A 27-year-old otherwise healthy man was examined by us for bilateral progressive visual loss of long duration. There was no family history of consanguinity or similarly affected family members. On examination, best-corrected visual acuity was 20/40 OD and 20/50 OS. Examination of the anterior segment was normal with no concurrent corneal crystals. Intraocular pressures were 16 mm Hg OU. Fundus examination showed refractile intraretinal crystals in the posterior pole and the midperiphery associated with slight RPE atrophy (Figures 1(a) and 1(b)). Fundus autofluorescence imaging exhibited areas of low autofluorescent signal corresponding to areas of retinal atrophy at the posterior pole with multiple dotty hyperautofluorescence around the macula OU (Figures 2(a) and 2(b)). Fluorescein angiography exhibited petaloid type late foveal hyperfluorescence implicating cystoid macular edema OU (Figures 3(a) and 3(b)). SD-OCT exhibited cystoid changes bilaterally (Figures 4(a) and 4(b)).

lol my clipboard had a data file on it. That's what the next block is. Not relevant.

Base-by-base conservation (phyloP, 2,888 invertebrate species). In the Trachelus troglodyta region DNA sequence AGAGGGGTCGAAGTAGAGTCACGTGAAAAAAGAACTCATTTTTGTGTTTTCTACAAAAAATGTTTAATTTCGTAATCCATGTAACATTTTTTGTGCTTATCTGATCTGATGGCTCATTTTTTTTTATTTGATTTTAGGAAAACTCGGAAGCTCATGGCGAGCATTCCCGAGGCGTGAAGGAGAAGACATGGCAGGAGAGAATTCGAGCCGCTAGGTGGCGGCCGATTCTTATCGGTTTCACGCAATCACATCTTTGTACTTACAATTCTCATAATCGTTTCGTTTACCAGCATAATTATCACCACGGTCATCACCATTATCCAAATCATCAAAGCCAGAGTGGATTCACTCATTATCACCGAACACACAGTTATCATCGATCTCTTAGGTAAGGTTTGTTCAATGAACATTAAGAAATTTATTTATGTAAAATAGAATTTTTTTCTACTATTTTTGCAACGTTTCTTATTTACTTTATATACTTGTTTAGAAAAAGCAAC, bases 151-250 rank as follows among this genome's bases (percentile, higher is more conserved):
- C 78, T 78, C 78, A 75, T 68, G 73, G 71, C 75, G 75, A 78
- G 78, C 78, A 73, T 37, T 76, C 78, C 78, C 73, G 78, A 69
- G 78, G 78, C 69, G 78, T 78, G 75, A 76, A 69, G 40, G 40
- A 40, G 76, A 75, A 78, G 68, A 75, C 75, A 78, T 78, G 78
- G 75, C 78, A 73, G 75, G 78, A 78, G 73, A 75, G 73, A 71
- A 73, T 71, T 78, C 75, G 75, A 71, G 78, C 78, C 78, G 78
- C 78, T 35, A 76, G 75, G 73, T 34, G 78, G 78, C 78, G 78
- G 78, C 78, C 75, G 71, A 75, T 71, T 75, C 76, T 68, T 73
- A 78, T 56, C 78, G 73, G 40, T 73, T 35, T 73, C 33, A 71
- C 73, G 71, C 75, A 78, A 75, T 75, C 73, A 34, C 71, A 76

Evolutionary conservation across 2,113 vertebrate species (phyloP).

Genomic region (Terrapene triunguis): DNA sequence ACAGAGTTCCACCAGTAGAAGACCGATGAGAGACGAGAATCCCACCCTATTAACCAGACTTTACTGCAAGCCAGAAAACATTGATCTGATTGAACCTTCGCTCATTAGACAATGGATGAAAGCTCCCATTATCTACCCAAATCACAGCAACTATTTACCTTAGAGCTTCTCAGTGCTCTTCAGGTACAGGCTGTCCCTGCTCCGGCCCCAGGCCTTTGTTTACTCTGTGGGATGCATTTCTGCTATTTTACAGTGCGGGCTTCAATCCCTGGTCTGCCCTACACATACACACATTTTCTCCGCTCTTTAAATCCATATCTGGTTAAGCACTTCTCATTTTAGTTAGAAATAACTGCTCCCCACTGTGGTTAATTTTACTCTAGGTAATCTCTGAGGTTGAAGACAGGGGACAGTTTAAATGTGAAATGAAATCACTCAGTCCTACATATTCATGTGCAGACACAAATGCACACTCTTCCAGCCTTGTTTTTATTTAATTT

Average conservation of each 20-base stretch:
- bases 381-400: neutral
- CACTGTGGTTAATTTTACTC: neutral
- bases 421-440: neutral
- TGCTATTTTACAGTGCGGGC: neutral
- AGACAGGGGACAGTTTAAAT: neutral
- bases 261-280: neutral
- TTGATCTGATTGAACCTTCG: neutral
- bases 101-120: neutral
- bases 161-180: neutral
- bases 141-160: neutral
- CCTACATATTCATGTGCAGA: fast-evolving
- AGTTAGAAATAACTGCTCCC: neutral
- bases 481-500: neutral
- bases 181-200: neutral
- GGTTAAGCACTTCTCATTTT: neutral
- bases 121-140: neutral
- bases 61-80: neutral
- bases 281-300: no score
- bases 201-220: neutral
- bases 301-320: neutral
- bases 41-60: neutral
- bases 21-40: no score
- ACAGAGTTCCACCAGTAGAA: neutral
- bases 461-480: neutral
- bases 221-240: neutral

The diagnosis was BCD with bilateral cystoid macular edema. No treatment was given. The patient was reexamined six years later. This time, visual acuities were 20/80 OD and 20/100 OS. Ophthalmologic findings were more pronounced when compared to initial ophthalmological examination with marked chorioretinal atrophy, reduced numbers of crystals, and the occurrence of patchy retinal pigment epithelial hyperplasia. (Figures 5(a), 5(b), 5(c), and 5(d)) CME was still persisting OU tomographically (Figures 6(a) and 6(b)).

3. Discussion

Cone and rod photoreceptors are equally affected in many cases with BCD and therefore central vision drops even at early stages of the disease in some cases [2]. In addition to evolving disease process already compromising the macular function several rare macular changes may further decrease the visual acuity. Subfoveal neurosensory detachment [12], subretinal neovascular membrane [1315], and macular hole formation [16, 17] are among the previously noted macular changes in eyes with BCD.